Anything is Possible at Olivet — Even a Business Trip to Thailand

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Written by sophomore Chad Enwright, marketing and multi-media student associate
  At The University of Olivet, student and professor bonds extend beyond the classroom. In December, Areerat “Poy” Lertchaipitak, Ph.D., assistant professor of business administration, and Eakamon “Andy” Oumtrakool, Ph.D., assistant professor of business administration, led students on a trip to Thailand, their home country, to experience local culture, visit mountains and markets, and even meet elephants at a sanctuary in Chiang Mai.
Originally, a group of students presented the idea of a class trip to Professor Lertchaipitak, eager to explore global diversity.
“To arrange this trip into a business class seemed odd at first, but with the help of Professor Mike Oyster, chair of the Business Administration Department, who said to me, ‘Anything is possible at Olivet,’ we made it happen,” Professor Lertchaipitak said. “The class ended up meeting once a week to do research on Thailand and Thai cuisine before leaving on their trip, and they finished by writing a 10-page essay summarizing their experience.”
As none of the students had ever been to Thailand before, they began the process with lots of questions.
“We all went in with questions, since it was a side of the world none of us had ever been to before,” senior Stuart Magnes said.
The students’ curiosity for the unknown was well worth the wait, after nearly 24 hours of travel from Olivet to Chicago to Tokyo to Bangkok. Once they landed, an overnight train took them to the city of Chiang Mai where they spent the next five days.
The first section of the trip covered one main topic — how authentic Thai cuisine varied from American food. The students had the opportunity to try a variety of different foods, and quickly realized that authentic dishes were must tastier than American versions of Thai food. Senior Andrew Todd even tried khao soi, a dish that you can only get in northern Thailand. The class also experienced an assortment of fried crickets, chicken feet soup and an entire steamed fish.
“Street food is a massive part of the Thai food experience. Plus, we had roti, which is an Indian dessert. It’s like fried bread with filling in the middle of it,” Benjamin Coughlin said.
Students also dove into cultural history and religious studies, focusing on the influence outside cultures had on Thailand and Buddhist practices.
“Thailand is known as the land of temples,” Andrew said. “Temples are called wats in Thailand. We went to a lot of wats, and at the entrances of the wats, you see piles of tourist shoes because it is a Thai custom not to wear shoes in the temples.”
Students also learned about privileged seating on public transportation, the Thai monarchy, squat toilets and the Royal Vacation Palace early on the trip.
“I’ve never taken more modes of transportation in my life than on this trip,” Stuart said. “We took planes, cars and trains, and we took a lot of subways and bikes to get around the city. The most unique mode of transportation that we used in Thailand was the tuk tuk. It’s kind of like a covered motorcycle where we all had to pack in on top of one another. We also took boats everywhere. We took a boat to the floating market and also to the Icon Siam Mall.”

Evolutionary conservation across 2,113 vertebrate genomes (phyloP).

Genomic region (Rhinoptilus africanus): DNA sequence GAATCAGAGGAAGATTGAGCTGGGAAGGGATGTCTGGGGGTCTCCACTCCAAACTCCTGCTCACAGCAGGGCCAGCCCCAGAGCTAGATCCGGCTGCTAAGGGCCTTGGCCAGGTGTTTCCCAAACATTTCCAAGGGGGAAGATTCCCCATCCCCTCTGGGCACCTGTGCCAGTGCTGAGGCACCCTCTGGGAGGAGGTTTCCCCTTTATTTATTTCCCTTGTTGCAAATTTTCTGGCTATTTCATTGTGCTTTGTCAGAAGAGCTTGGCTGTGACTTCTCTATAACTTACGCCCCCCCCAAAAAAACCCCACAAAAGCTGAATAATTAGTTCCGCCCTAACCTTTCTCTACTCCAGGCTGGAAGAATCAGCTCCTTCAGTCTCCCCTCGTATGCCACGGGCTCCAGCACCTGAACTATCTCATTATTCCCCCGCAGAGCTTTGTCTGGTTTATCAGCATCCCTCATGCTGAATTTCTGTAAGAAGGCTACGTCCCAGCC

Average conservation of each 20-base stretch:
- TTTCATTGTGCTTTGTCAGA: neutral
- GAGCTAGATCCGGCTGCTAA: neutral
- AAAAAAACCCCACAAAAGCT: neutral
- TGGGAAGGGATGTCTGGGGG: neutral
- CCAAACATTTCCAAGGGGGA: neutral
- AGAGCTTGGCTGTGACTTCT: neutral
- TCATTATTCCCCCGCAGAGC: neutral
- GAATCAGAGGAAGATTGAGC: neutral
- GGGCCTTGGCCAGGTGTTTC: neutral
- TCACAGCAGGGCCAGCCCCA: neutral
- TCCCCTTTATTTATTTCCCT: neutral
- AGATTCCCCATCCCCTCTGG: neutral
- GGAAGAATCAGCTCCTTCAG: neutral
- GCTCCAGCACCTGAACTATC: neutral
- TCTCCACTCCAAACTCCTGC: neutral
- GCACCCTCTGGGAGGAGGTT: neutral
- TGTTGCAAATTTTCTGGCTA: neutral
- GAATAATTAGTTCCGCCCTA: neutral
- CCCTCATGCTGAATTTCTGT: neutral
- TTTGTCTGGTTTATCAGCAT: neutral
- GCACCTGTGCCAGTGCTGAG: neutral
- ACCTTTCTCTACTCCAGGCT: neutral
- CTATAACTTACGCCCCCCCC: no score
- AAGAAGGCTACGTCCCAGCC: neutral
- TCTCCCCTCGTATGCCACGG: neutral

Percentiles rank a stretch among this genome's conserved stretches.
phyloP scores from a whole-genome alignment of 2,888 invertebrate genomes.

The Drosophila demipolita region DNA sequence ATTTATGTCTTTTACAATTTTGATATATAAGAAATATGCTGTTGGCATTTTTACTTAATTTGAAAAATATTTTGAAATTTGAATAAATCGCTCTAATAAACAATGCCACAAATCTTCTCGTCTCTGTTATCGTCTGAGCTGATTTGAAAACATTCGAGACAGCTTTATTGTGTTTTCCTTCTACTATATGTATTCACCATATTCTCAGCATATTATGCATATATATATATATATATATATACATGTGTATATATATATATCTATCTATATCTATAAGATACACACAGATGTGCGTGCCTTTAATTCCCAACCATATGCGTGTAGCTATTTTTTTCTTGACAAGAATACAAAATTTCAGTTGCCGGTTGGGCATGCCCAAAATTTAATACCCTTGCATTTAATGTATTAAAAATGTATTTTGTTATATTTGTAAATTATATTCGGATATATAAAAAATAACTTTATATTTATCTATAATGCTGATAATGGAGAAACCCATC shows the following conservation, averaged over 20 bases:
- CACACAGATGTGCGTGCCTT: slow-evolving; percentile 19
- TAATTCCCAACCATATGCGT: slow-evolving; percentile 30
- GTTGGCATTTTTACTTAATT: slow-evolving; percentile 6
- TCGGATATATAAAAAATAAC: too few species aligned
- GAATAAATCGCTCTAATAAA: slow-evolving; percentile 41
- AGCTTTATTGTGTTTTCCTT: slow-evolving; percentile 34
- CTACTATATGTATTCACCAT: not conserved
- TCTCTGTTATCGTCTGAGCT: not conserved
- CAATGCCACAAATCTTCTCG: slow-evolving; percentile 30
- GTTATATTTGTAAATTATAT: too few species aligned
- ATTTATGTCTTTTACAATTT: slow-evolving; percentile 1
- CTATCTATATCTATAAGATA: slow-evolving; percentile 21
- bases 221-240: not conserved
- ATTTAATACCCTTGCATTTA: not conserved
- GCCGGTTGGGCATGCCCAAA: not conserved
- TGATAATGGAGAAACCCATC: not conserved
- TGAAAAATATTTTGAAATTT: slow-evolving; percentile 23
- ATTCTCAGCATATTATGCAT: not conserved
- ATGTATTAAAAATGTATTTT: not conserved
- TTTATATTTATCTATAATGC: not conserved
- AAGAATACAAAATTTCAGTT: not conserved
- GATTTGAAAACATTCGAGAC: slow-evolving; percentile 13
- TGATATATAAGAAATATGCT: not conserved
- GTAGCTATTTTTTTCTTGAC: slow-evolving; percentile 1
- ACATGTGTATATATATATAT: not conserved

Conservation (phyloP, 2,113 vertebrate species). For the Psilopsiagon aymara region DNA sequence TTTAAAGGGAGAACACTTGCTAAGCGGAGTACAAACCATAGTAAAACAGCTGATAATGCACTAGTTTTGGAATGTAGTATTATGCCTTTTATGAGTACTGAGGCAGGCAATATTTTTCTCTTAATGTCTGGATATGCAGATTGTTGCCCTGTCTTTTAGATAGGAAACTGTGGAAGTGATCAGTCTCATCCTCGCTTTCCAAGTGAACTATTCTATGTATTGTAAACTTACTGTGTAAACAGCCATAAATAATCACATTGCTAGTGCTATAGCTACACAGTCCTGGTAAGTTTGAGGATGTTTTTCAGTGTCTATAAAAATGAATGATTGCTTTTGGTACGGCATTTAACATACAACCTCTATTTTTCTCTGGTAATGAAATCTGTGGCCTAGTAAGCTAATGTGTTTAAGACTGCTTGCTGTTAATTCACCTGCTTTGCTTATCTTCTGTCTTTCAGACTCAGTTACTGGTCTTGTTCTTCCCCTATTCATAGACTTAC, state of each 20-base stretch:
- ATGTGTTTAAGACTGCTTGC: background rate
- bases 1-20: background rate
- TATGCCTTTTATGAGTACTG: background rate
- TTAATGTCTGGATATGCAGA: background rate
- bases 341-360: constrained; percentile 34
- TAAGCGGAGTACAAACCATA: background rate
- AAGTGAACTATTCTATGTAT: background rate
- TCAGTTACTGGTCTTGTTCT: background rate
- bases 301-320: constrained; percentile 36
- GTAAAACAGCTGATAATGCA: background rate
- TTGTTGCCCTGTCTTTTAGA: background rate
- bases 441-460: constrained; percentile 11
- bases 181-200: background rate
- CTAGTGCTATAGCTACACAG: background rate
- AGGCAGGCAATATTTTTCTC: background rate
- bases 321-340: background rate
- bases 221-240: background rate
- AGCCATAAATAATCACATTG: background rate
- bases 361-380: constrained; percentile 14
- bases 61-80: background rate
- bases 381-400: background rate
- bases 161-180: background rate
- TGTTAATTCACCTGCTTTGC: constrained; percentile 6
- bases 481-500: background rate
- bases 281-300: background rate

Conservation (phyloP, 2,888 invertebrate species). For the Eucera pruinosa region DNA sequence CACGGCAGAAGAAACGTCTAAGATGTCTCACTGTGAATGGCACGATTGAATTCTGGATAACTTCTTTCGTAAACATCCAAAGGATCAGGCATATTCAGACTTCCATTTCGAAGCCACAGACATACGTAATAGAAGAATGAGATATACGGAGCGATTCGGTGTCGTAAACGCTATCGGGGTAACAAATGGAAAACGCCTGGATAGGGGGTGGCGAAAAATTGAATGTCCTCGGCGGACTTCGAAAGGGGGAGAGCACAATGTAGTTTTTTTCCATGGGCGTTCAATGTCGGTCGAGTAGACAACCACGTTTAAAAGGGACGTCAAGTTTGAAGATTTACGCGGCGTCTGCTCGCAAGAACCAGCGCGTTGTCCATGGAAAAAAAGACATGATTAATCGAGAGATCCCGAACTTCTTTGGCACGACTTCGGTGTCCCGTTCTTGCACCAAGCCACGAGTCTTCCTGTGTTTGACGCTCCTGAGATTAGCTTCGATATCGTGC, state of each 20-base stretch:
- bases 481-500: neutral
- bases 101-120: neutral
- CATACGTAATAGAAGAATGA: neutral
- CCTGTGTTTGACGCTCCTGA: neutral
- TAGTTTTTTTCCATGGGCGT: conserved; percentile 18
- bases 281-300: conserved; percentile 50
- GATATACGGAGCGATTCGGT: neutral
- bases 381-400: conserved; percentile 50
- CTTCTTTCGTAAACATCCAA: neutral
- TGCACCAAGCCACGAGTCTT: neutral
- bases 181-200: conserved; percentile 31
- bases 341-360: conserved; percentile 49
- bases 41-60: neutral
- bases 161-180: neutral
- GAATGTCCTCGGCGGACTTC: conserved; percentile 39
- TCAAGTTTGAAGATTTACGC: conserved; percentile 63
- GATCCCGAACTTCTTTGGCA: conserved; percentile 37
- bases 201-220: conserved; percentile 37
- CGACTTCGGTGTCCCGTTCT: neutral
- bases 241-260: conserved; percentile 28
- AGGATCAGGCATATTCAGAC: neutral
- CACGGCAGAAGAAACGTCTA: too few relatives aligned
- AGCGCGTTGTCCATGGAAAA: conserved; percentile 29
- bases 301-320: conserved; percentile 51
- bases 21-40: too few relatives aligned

In addition, the class visited Bangkok Night Market, Warorot Market, Nan Night Market and a 3D art exhibit. Students described being the only non-native people at the biggest, most crowded places in Bangkok as an unusual experience, but they enjoyed it greatly.
Finally, the class learned about the landscape and nature of Thailand. Students were initially nervous about their allergies or some of the insects and creatures they had heard about.
“There were a lot of cool insects. Every time I saw an insect, I was getting a picture of it,” Andrew said. “I didn’t get pictures of any giant centipedes, but there were very interesting bugs everywhere.”
“One of my favorite stops was a coffee shop at the top of a mountain,” Stuart said. “You could sit and look across the mountains while drinking coffee. It was an absolutely breathtaking view.”
“It was more beautiful than any National Park I’ve been too in America,” Andrew added. “It was more beautiful than Yosemite or any of the other parks I’ve visited; it was just one of the most beautiful places I have ever been to.”
The markets, authentic Thai food, local history and culture, and natural environment gave students a deeper understanding and appreciation of the world around them. However, students agreed on one special highlight — an interactive visit at an elephant sanctuary.
“We visited an elephant sanctuary in Chiang Mai, which is practically elephant country,” Stuart said. “It was run by this amazing man who really cared about elephant conservation and the environment. Tourists would come in to feed the elephants, bathe them and take pictures with them. We wore special garbs to wash them in and fed them giant pieces of sugar cane. The elephants grabbed them right out of our hands with their trunks. My biggest takeaway from Thailand was a quote that the owner of the elephant sanctuary gave us when we got there, ‘To see, to learn, to try, that is our philosophy.’”
This quote embodied the entire Thailand experience for the group of students, and it empowered them to try every new experience the country had to offer — a lesson that will carry over into the rest of their lives as well.
Learn more about The University of Olivet by contacting the Office of Admissions at 800-456-7189 or admissions@uolivet.edu.


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